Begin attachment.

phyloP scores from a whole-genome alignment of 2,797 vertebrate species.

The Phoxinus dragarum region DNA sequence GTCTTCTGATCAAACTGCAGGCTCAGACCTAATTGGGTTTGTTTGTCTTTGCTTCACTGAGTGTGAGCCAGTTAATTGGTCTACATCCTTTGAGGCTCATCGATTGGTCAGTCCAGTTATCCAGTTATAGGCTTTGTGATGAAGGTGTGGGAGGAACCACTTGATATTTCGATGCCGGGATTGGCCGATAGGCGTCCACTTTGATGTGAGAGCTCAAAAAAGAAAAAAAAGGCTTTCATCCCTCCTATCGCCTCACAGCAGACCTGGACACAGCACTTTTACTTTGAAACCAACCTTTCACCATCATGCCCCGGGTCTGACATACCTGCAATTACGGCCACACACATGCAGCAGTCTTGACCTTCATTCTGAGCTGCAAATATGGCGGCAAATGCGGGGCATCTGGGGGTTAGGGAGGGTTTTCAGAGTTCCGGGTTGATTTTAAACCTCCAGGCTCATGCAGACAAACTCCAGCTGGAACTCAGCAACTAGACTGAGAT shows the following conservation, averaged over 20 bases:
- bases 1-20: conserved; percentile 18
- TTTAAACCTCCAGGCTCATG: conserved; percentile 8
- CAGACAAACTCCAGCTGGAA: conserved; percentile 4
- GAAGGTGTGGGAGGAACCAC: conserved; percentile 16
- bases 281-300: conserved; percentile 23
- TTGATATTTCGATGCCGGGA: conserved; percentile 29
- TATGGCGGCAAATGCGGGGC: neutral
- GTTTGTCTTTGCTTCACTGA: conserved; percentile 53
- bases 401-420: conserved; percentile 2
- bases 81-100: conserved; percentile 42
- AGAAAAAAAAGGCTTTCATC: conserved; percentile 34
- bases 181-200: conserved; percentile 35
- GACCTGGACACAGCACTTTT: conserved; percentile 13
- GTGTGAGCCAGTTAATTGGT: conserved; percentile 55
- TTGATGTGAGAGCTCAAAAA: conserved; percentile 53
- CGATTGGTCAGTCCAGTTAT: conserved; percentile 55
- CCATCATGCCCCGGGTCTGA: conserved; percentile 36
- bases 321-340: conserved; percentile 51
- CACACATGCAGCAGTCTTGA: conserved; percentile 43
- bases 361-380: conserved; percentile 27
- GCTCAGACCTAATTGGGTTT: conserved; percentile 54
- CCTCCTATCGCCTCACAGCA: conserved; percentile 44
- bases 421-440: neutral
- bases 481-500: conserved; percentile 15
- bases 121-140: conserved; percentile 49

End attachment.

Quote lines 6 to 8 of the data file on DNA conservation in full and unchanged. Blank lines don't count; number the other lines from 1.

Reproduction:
- GAAGGTGTGGGAGGAACCAC: conserved; percentile 16
- bases 281-300: conserved; percentile 23
- TTGATATTTCGATGCCGGGA: conserved; percentile 29